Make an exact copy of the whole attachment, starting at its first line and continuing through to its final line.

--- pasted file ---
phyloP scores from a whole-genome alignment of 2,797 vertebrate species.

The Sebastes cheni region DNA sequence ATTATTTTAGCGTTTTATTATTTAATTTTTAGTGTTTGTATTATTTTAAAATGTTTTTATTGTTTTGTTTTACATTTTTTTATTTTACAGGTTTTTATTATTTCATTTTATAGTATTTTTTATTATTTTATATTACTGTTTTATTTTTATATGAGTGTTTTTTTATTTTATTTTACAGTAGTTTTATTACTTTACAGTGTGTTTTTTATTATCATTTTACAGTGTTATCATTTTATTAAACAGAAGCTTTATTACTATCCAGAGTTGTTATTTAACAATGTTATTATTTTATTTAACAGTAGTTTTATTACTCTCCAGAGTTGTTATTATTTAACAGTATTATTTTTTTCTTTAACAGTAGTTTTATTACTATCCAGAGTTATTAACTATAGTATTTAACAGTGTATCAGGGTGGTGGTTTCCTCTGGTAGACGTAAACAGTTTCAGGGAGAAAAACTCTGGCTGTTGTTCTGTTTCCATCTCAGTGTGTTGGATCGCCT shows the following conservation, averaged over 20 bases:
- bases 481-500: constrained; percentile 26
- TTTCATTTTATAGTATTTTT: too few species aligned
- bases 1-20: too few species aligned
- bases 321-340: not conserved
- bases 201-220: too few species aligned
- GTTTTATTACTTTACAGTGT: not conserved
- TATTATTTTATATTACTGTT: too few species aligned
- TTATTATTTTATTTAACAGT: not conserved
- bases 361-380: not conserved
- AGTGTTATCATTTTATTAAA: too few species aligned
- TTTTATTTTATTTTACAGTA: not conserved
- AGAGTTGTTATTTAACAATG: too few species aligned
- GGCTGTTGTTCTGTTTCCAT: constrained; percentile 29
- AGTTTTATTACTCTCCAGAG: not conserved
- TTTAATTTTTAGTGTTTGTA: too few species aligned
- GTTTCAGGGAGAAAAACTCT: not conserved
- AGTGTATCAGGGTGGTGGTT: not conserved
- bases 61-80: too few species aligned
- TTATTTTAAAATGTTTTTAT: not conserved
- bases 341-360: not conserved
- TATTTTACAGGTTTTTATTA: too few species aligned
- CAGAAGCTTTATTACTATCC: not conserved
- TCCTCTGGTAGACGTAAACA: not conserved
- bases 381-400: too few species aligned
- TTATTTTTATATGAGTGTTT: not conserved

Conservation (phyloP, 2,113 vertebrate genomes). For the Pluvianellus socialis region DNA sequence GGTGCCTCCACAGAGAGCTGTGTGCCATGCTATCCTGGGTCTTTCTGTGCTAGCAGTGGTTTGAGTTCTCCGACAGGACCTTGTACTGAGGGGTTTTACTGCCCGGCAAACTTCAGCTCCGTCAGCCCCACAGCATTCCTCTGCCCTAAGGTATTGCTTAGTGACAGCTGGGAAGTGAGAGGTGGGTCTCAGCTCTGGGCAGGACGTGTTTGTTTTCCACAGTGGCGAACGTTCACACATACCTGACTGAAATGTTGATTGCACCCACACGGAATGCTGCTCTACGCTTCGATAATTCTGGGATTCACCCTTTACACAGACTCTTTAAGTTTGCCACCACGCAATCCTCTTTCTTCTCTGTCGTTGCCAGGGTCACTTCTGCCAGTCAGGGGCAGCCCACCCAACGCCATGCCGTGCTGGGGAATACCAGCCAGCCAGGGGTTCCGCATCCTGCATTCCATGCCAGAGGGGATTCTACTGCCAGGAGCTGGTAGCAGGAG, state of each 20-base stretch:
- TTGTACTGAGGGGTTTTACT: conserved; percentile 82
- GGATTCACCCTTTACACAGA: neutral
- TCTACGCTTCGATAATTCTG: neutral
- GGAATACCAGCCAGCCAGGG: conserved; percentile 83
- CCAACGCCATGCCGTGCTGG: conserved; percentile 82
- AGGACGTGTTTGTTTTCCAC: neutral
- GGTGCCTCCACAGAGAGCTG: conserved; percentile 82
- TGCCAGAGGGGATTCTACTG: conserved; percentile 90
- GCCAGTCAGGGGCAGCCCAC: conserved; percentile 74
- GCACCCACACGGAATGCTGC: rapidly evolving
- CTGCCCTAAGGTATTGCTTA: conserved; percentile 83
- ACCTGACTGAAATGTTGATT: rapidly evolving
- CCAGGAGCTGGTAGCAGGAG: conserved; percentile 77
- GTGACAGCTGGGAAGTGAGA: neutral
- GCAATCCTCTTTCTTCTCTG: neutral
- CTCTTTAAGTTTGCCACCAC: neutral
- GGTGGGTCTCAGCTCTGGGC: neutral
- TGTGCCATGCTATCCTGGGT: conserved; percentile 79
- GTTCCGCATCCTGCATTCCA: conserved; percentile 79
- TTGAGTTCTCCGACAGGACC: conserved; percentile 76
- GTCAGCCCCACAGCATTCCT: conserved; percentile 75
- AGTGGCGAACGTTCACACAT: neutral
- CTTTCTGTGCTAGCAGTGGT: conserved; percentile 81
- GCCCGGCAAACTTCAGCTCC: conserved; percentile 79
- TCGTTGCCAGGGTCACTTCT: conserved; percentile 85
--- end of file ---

phyloP scores from a whole-genome alignment of 2,797 vertebrate species.

The Sebastes cheni region DNA sequence ATTATTTTAGCGTTTTATTATTTAATTTTTAGTGTTTGTATTATTTTAAAATGTTTTTATTGTTTTGTTTTACATTTTTTTATTTTACAGGTTTTTATTATTTCATTTTATAGTATTTTTTATTATTTTATATTACTGTTTTATTTTTATATGAGTGTTTTTTTATTTTATTTTACAGTAGTTTTATTACTTTACAGTGTGTTTTTTATTATCATTTTACAGTGTTATCATTTTATTAAACAGAAGCTTTATTACTATCCAGAGTTGTTATTTAACAATGTTATTATTTTATTTAACAGTAGTTTTATTACTCTCCAGAGTTGTTATTATTTAACAGTATTATTTTTTTCTTTAACAGTAGTTTTATTACTATCCAGAGTTATTAACTATAGTATTTAACAGTGTATCAGGGTGGTGGTTTCCTCTGGTAGACGTAAACAGTTTCAGGGAGAAAAACTCTGGCTGTTGTTCTGTTTCCATCTCAGTGTGTTGGATCGCCT shows the following conservation, averaged over 20 bases:
- bases 481-500: constrained; percentile 26
- TTTCATTTTATAGTATTTTT: too few species aligned
- bases 1-20: too few species aligned
- bases 321-340: not conserved
- bases 201-220: too few species aligned
- GTTTTATTACTTTACAGTGT: not conserved
- TATTATTTTATATTACTGTT: too few species aligned
- TTATTATTTTATTTAACAGT: not conserved
- bases 361-380: not conserved
- AGTGTTATCATTTTATTAAA: too few species aligned
- TTTTATTTTATTTTACAGTA: not conserved
- AGAGTTGTTATTTAACAATG: too few species aligned
- GGCTGTTGTTCTGTTTCCAT: constrained; percentile 29
- AGTTTTATTACTCTCCAGAG: not conserved
- TTTAATTTTTAGTGTTTGTA: too few species aligned
- GTTTCAGGGAGAAAAACTCT: not conserved
- AGTGTATCAGGGTGGTGGTT: not conserved
- bases 61-80: too few species aligned
- TTATTTTAAAATGTTTTTAT: not conserved
- bases 341-360: not conserved
- TATTTTACAGGTTTTTATTA: too few species aligned
- CAGAAGCTTTATTACTATCC: not conserved
- TCCTCTGGTAGACGTAAACA: not conserved
- bases 381-400: too few species aligned
- TTATTTTTATATGAGTGTTT: not conserved

Conservation (phyloP, 2,113 vertebrate genomes). For the Pluvianellus socialis region DNA sequence GGTGCCTCCACAGAGAGCTGTGTGCCATGCTATCCTGGGTCTTTCTGTGCTAGCAGTGGTTTGAGTTCTCCGACAGGACCTTGTACTGAGGGGTTTTACTGCCCGGCAAACTTCAGCTCCGTCAGCCCCACAGCATTCCTCTGCCCTAAGGTATTGCTTAGTGACAGCTGGGAAGTGAGAGGTGGGTCTCAGCTCTGGGCAGGACGTGTTTGTTTTCCACAGTGGCGAACGTTCACACATACCTGACTGAAATGTTGATTGCACCCACACGGAATGCTGCTCTACGCTTCGATAATTCTGGGATTCACCCTTTACACAGACTCTTTAAGTTTGCCACCACGCAATCCTCTTTCTTCTCTGTCGTTGCCAGGGTCACTTCTGCCAGTCAGGGGCAGCCCACCCAACGCCATGCCGTGCTGGGGAATACCAGCCAGCCAGGGGTTCCGCATCCTGCATTCCATGCCAGAGGGGATTCTACTGCCAGGAGCTGGTAGCAGGAG, state of each 20-base stretch:
- TTGTACTGAGGGGTTTTACT: conserved; percentile 82
- GGATTCACCCTTTACACAGA: neutral
- TCTACGCTTCGATAATTCTG: neutral
- GGAATACCAGCCAGCCAGGG: conserved; percentile 83
- CCAACGCCATGCCGTGCTGG: conserved; percentile 82
- AGGACGTGTTTGTTTTCCAC: neutral
- GGTGCCTCCACAGAGAGCTG: conserved; percentile 82
- TGCCAGAGGGGATTCTACTG: conserved; percentile 90
- GCCAGTCAGGGGCAGCCCAC: conserved; percentile 74
- GCACCCACACGGAATGCTGC: rapidly evolving
- CTGCCCTAAGGTATTGCTTA: conserved; percentile 83
- ACCTGACTGAAATGTTGATT: rapidly evolving
- CCAGGAGCTGGTAGCAGGAG: conserved; percentile 77
- GTGACAGCTGGGAAGTGAGA: neutral
- GCAATCCTCTTTCTTCTCTG: neutral
- CTCTTTAAGTTTGCCACCAC: neutral
- GGTGGGTCTCAGCTCTGGGC: neutral
- TGTGCCATGCTATCCTGGGT: conserved; percentile 79
- GTTCCGCATCCTGCATTCCA: conserved; percentile 79
- TTGAGTTCTCCGACAGGACC: conserved; percentile 76
- GTCAGCCCCACAGCATTCCT: conserved; percentile 75
- AGTGGCGAACGTTCACACAT: neutral
- CTTTCTGTGCTAGCAGTGGT: conserved; percentile 81
- GCCCGGCAAACTTCAGCTCC: conserved; percentile 79
- TCGTTGCCAGGGTCACTTCT: conserved; percentile 85